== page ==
Indian tax authorities’ aggressive stance on cross-border transactions of multinationals may have caused many of them to fret but some seem to have turned pliant. Mobile handset maker Nokia has invoked the India Finland Double Tax Avoidance Treaty for an out-of-the-court settlement of its R2,000-crore-plus tax dispute in India. The I-T department has claimed that tax is payable on payments made by the MNC’s Indian arm to its Finnish parent for the use of the latter’s software in handsets made in India.
If New Delhi agrees to this under the mutual agreement procedure (MAP) of the tax treaty, Indian and Finnish tax officials will put their heads together to arrive at a consensus on how much of the group’s profits should be attributed to each country and decide the tax liability accordingly.
“We can confirm that the mutual agreement procedure under the India-Finland tax treaty has indeed been invoked, but given the fact that the tax case remains open, I’m afraid we cannot comment on any details at this stage. Nokia looks forward to a prompt and just resolution to the matter,” a spokesperson for Nokia told FE.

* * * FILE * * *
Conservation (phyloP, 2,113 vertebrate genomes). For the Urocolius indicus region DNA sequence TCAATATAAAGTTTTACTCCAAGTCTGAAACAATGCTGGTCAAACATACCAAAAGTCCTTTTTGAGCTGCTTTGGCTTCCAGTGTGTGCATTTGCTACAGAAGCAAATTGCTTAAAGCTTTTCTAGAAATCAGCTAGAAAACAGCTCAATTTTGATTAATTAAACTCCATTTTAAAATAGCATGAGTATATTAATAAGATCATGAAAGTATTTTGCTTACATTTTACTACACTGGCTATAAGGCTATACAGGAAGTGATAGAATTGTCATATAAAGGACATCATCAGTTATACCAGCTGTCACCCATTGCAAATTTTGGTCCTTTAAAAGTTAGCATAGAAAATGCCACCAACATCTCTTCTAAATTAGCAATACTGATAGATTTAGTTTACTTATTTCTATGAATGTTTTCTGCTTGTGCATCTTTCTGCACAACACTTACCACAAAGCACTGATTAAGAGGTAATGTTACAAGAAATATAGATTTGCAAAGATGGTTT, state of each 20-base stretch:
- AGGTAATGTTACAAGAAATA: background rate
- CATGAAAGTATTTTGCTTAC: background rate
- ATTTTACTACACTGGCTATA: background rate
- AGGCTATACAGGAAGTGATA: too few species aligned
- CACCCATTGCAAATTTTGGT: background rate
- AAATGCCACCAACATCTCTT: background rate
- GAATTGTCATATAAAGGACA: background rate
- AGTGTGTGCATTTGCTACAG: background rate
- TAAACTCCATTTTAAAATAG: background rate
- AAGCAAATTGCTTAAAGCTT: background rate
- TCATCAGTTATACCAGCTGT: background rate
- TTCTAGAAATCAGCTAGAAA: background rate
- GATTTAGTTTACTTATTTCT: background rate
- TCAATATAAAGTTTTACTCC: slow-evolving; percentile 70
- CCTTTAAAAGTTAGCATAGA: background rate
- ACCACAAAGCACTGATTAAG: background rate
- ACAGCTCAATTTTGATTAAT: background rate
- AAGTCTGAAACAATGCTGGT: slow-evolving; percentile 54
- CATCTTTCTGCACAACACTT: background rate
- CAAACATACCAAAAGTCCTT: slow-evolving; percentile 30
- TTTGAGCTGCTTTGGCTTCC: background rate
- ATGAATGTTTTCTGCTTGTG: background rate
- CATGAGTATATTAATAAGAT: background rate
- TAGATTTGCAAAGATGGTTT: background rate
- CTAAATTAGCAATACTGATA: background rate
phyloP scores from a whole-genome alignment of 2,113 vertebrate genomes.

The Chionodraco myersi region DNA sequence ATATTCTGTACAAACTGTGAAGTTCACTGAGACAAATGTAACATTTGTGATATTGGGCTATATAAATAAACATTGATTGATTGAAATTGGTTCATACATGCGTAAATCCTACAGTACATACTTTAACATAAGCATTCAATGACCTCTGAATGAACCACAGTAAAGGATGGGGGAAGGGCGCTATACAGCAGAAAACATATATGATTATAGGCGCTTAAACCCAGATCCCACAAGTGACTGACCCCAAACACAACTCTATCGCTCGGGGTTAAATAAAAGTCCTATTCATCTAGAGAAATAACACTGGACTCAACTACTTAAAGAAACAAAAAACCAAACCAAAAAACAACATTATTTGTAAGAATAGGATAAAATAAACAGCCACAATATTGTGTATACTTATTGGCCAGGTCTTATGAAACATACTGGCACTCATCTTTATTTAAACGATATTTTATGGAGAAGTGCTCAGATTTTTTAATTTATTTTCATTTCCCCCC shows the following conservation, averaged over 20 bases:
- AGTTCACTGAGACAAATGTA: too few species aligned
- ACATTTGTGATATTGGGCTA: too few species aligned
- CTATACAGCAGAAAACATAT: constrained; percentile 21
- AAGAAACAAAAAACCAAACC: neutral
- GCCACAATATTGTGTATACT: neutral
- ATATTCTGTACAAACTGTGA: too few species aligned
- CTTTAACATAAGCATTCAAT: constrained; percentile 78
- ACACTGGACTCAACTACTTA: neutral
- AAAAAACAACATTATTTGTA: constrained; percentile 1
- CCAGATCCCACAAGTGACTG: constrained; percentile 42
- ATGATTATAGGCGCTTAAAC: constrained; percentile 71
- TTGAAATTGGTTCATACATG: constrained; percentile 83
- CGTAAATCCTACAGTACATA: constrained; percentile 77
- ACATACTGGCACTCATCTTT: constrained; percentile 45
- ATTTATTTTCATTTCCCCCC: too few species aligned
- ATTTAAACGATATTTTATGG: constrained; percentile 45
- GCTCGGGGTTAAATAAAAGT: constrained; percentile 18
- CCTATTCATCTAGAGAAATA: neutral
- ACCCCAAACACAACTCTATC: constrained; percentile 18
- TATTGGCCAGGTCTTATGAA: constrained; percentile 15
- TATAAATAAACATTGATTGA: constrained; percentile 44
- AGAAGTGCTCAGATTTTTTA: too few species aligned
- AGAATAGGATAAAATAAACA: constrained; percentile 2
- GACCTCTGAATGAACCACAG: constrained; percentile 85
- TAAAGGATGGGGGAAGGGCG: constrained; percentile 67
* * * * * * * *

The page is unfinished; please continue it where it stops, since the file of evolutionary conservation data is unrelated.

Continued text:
MAP, a closed-door meeting between tax authorities in which the entity involved in the dispute is not allowed to take part and is only informed of the progress, is a taxpayer-friendly scheme, since the outcome is binding on the department but not on the company. “In case of an adverse outcome, the tax payer would still be able to approach courts and other quasi-judicial platforms under domestic law to get the grievance addressed,” explained Amit Maheshwari, partner, Ashok Maheshwary & Associates. Although MAP is applicable only for the international transaction and for the year it is approved, it has a persuasive effect on the authorities in subsequent years, he said.
The I-T department considers Nokia in default of deducting tax on the payments made to its Finnish parent for use of software, which the authorities hold as royalty. The company last month got an interim stay order from the Delhi High Court against any coercive action from the department, that will be in force until early June. The court had also asked Nokia to appeal against the tax demand with the commissioner, income tax (appeals). However, the tax treaty allows tax payers to go for MAP irrespective of the remedies available under domestic law of treaty partner countries.
The rising number of cross-border tax disputes is